On the Supreme Court’s interpretation of disease clauses (see above) i.e. that such clauses only cover the effects of cases of COVID-19 occurring within the specified radius of the insured premises, questions of causation were of critical importance i.e. what connection must be shown between any such cases of disease and the business interruption loss. A key question was whether business interruption losses consequent on public health measures taken in response to COVID-19 were, in law, caused by cases of the disease that occurred within the specified radius of the insured premises. The Court found that the relevant measures were taken in response to information about all the cases of COVID-19 in the country as a whole. The Supreme Court held, in agreement with the Court, that all the individual cases of COVID-19 which had occurred by the date of any Government measure were equally effective “proximate” causes of that measure (and of the public response to it). It was therefore sufficient for a policyholder to show that at the time of any relevant Government measure there was at least one case of COVID-19 within the geographical area covered by the clause. In reaching this conclusion, the Supreme Court rejected the Insurers’ arguments: (i) that one event cannot in law be a cause of another unless it can be said that the second event would not have occurred in the absence of (“but for”) the first; and (ii) that cases of disease occurring inside and outside the specified radius should be viewed in aggregate, so that the overwhelmingly dominant cause of any Government measure will inevitably have been cases of COVID-19 occurring outside the geographical area covered by the clause. The Supreme Court explained why the “but for” test of causation was sometimes inadequate and that there can be situations (of which the present case was one) where a series of events all cause a result although none of them was individually either necessary or sufficient to cause the result by itself. The Supreme Court rejected the “weighing” approach as unworkable and unreasonable. In relation to the prevention of access and hybrid clauses, the Supreme Court held that business interruption losses are covered only if they result from all the elements of the risk covered by the clause operating in the required causal sequence. However, the fact that such losses were also caused by other (uninsured) effects of the COVID-19 pandemic did not exclude them from cover under such clauses.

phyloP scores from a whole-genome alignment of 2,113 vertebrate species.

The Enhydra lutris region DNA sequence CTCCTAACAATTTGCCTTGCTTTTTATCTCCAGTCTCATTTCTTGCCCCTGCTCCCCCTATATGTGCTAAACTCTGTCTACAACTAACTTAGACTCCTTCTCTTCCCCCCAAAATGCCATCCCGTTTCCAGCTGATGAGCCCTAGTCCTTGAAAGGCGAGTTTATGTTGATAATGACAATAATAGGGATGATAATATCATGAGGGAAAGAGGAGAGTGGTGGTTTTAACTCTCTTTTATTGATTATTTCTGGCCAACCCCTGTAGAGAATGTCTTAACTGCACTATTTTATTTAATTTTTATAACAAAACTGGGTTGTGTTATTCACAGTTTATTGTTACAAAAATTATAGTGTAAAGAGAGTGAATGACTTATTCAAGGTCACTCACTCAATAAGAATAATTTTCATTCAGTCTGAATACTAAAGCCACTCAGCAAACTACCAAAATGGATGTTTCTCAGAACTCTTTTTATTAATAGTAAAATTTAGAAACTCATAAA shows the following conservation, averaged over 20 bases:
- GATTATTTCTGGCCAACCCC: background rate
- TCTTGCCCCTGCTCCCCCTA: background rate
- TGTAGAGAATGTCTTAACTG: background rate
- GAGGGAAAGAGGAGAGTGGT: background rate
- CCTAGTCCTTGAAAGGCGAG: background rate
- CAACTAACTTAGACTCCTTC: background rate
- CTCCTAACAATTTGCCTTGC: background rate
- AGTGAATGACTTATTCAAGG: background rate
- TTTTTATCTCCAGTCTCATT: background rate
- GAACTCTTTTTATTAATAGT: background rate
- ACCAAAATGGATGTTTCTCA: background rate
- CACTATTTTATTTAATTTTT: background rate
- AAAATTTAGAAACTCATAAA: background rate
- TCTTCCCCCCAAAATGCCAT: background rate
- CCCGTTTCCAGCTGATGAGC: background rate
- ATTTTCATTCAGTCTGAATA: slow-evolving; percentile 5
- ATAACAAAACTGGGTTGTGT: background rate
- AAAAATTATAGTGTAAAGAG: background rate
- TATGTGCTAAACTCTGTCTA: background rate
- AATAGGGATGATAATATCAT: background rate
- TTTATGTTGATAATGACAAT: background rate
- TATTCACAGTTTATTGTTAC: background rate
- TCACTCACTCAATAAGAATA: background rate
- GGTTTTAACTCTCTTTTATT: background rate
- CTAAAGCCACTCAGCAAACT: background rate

Almost all the policy wordings contained “trends clauses” which provide for business interruption losses to be calculated by adjusting the results of the business in the previous year to take account of trends or other circumstances affecting the business in order to estimate as nearly as possible what results would have been achieved if the insured peril had not occurred. The Supreme Court held that these clauses should not be construed so as to take away cover provided by the insuring clauses and that the trends and circumstances for which the clauses require adjustments to be made do not include circumstances arising out of the same underlying or originating cause as the insured peril (i.e. in the present case effects of the COVID-19 pandemic).
The Court, subject to qualifications, permitted adjustments to be made under the trends clauses to reflect a measurable downturn in the turnover of a business due to COVID-19 before the insured peril was triggered. The Supreme Court rejected this approach. In accordance with its interpretation of the trends clauses, adjustments should only be made to reflect circumstances affecting the business which were unconnected with COVID-19.
Status of Orient-Express
The Orient-Express case concerned a claim for business interruption loss arising from hurricane damage to a hotel in New Orleans. The policy contained a trends clause with similar wording to those in the present case. A panel of three arbitrators accepted the insurer’s argument that the cover did not extend to business interruption losses which would have been sustained anyway as a result of damage to the city of New Orleans even if the hotel itself had not been damaged. The Insurers had relied on this decision to support their arguments on causation of loss and the effect of the trends clauses in the present case. The Supreme Court concluded that the Orient-Express case was wrongly decided and should be overruled.
This judgment provides useful guidance to insurers who issue insurance policies relating to COVID-19. The Supreme Court’s ruling on causation is also relevant to construction cases. When there is more than one delaying event in a construction project, it is sometimes difficult to determine the question of causation. It provides the legal basis to argue that the “but for” test of causation may not be adequate for applying to all situations.